For the past 10 years, Larry’s Java Juice Extreme has offered coffee to veterans in the Roseburg Veterans Affairs Medical Center’s canteen. But owner Larry Suggs and his customers said what he offered was something more — a place to gather, to talk with others who’d been through similar experiences, and a spoonful of advice from Suggs.
Suggs’ most loyal customers were angry to learn the Veterans Canteen Service had closed Java Juice down and that it will soon be replaced by another coffee vendor. A few protested outside the VA on Thursday, and many customers signed a petition asking the canteen service to reverse its decision and allow Java Juice to return.
According to an undated memo Veterans Canteen Service Executive Director Joseph Tober sent the VA, the contract with Suggs’ coffee shop ended in December due to unforeseeable environmental safety and logistics issues. Tober, writing from St. Louis, didn’t specify what those were.
Suggs told The News-Review the problem started when the VA re-did the floors in the canteen area in November. Cabinetry at the coffee stand had to be taken apart and mildew was found. Suggs said that was the reason mentioned when he was first told there would be a delay reopening Java Juice, and later that his contract was being canceled. Suggs said that was unfair because the mildew problem couldn’t have been discovered without the cabinets being taken apart, and wasn’t on the surfaces where the coffee was prepared. He said he could have fixed the problem but wasn’t given the chance.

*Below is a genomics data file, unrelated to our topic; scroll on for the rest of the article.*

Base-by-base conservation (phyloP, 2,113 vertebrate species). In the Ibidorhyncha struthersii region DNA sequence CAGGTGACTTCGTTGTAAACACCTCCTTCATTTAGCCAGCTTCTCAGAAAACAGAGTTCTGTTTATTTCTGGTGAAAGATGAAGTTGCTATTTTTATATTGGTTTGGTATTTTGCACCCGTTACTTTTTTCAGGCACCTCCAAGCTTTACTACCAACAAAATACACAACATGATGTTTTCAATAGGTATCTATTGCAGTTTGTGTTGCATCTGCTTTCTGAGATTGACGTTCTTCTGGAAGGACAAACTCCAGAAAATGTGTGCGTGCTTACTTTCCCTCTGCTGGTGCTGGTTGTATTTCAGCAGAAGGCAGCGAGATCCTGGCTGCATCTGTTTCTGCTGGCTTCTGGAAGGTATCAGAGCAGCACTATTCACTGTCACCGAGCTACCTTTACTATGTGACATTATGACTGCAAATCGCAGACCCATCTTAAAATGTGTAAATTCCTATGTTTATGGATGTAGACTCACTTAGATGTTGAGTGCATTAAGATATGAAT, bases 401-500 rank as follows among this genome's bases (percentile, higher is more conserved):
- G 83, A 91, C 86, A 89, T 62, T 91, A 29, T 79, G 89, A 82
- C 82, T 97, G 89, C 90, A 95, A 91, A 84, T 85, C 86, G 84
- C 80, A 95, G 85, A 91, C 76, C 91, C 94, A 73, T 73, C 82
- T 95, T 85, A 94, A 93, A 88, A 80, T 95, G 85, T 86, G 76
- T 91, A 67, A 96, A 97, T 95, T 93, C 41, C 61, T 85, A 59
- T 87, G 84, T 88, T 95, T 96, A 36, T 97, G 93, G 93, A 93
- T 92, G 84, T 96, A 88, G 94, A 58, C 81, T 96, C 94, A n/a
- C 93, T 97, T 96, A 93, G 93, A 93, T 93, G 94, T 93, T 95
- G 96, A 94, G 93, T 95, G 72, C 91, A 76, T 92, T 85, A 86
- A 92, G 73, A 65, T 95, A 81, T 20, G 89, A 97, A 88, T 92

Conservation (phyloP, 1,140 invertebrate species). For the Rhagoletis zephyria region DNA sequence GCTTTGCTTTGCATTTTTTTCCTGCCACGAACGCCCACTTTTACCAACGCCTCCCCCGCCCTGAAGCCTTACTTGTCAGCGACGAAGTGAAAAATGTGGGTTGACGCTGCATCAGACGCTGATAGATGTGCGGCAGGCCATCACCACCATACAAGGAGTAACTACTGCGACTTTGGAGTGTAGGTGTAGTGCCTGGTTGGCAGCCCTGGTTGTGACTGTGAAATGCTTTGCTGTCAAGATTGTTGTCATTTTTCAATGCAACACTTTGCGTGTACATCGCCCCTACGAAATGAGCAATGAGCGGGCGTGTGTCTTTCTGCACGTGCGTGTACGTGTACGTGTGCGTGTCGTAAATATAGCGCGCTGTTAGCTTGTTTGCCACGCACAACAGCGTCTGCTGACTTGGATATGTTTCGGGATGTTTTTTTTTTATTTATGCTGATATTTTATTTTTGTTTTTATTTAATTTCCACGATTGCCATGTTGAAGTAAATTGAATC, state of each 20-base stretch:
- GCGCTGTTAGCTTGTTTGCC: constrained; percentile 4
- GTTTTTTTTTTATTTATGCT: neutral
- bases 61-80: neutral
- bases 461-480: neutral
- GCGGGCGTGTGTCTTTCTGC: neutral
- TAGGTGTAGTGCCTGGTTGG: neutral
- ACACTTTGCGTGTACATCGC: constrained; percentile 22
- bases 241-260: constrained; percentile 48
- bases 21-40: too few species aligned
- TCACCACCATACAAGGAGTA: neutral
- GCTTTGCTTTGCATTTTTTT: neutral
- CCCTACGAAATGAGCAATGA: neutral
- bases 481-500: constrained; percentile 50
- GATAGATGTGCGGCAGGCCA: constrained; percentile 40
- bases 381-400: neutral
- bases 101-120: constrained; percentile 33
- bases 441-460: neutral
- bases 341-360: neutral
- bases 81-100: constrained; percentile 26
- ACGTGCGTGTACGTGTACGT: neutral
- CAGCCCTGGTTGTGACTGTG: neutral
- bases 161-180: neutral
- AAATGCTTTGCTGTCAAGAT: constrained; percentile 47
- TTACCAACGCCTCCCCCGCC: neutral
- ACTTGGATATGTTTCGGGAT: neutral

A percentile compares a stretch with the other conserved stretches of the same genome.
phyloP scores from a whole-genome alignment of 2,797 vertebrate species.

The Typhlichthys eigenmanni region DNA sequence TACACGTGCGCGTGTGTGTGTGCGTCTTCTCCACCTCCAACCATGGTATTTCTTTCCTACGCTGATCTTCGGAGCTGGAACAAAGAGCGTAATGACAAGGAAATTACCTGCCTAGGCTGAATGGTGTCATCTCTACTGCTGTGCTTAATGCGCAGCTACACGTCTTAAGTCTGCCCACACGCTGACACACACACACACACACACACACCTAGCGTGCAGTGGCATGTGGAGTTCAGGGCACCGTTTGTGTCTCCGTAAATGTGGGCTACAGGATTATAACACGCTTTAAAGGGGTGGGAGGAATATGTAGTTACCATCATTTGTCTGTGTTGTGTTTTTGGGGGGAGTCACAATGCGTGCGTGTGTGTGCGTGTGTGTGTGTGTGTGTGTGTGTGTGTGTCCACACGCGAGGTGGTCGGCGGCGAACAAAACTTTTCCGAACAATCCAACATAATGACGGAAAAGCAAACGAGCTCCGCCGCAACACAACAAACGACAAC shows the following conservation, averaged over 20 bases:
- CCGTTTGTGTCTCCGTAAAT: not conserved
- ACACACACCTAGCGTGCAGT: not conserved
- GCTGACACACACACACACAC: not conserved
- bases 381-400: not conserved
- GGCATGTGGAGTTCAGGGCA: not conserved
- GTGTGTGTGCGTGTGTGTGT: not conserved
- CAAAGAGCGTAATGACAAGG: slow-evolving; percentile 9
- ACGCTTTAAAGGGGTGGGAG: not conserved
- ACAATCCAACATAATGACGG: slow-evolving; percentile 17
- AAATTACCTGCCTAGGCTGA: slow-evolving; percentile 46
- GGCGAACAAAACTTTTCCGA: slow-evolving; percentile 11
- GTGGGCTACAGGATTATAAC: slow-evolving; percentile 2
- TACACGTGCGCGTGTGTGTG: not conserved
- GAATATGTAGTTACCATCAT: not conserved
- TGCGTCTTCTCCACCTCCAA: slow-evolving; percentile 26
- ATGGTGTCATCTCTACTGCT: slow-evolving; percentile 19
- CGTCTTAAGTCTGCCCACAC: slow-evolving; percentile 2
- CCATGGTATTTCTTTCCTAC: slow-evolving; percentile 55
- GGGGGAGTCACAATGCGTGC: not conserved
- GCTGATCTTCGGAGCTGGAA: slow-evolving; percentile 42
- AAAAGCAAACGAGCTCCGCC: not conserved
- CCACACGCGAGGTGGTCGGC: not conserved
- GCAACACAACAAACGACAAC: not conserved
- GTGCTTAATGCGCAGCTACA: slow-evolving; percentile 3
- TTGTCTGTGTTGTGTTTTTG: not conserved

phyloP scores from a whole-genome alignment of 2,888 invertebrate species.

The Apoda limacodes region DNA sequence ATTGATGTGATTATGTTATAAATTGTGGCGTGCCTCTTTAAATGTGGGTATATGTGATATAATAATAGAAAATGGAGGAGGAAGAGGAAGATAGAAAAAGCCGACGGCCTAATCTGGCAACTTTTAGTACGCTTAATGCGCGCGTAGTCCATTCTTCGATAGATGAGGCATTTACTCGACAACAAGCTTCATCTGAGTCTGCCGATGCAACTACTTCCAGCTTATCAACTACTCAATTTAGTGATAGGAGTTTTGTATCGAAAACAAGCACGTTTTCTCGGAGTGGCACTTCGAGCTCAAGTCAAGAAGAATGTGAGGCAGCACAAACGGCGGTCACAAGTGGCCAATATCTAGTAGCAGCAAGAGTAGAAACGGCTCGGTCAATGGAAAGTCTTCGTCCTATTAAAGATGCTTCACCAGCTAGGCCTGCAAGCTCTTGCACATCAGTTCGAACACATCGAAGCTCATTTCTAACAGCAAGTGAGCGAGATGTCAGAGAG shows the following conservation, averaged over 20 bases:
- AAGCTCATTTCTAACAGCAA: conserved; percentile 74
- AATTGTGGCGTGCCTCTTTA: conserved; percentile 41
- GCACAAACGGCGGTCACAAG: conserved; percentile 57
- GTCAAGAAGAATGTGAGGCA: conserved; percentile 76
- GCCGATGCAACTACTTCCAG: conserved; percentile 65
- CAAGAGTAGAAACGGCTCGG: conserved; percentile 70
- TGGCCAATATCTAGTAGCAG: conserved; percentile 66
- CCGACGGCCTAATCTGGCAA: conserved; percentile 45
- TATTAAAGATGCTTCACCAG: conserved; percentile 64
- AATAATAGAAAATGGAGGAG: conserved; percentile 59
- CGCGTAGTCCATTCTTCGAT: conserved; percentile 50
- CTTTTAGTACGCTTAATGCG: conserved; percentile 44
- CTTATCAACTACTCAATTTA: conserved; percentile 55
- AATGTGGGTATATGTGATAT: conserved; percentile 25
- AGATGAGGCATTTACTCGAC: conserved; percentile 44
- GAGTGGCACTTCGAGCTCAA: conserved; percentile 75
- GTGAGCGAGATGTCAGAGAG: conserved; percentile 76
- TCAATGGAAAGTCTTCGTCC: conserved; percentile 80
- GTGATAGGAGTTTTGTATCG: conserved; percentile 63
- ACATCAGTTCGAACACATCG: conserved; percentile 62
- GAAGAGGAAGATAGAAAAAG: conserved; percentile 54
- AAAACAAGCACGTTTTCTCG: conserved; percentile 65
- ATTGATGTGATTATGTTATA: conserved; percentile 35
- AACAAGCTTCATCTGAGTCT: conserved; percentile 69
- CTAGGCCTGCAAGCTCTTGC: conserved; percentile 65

Suggs became close friends with some of his customers, and his shop became a place like a barbershop where people could speak their minds. Sometimes, what they spoke about was their own mental illnesses, and Suggs said he was there to hear them out.
“I don’t claim to be a counselor, I don’t claim to be anything but Larry. I’ve got a set of ears. I understand the veterans of this country,” he said.
Longtime Java Juice customer and veteran George Russell said the coffee shop gave veterans with serious mental illnesses the chance to sit and talk with people that were having the same type of problem.
Russell said he used to spend a lot of time talking with other veterans there, and all of them miss the place.
“It was therapy for a lot of people, and it was ideal. It was camaraderie. We met a lot of friends, still friends even now even though the coffee shop’s not here,” he said.
He said another coffee shop wouldn’t be the same, and the canteen service is wrong to make the switch.
“Everybody here said the same thing that this isn’t right that they did what they did,” he said.
Joe W. Hanshew, another veteran who frequented Java Juice, said its disappearance left a hole.
“When they shut that coffee stand down, it’s not just the coffee stand. It’s him, because the people liked him that well. It’s just like something was missing out at the VA. I mean it was bad,” Hanshew said.
Tober, the canteen service director, wrote in his memo that a new coffee program would be introduced at the canteen at the end of this month.
“This decision in no way represents an adverse reflection of the services of Mr. Suggs coffee services. He has been an outstanding partner building wonderful relationships with many of our staff and Veterans. We are extremely grateful and appreciative for his service over the years,” Tober wrote.
The News-Review reached out to the Veterans Canteen Service, but a spokeswoman said the director needed additional time before responding to questions.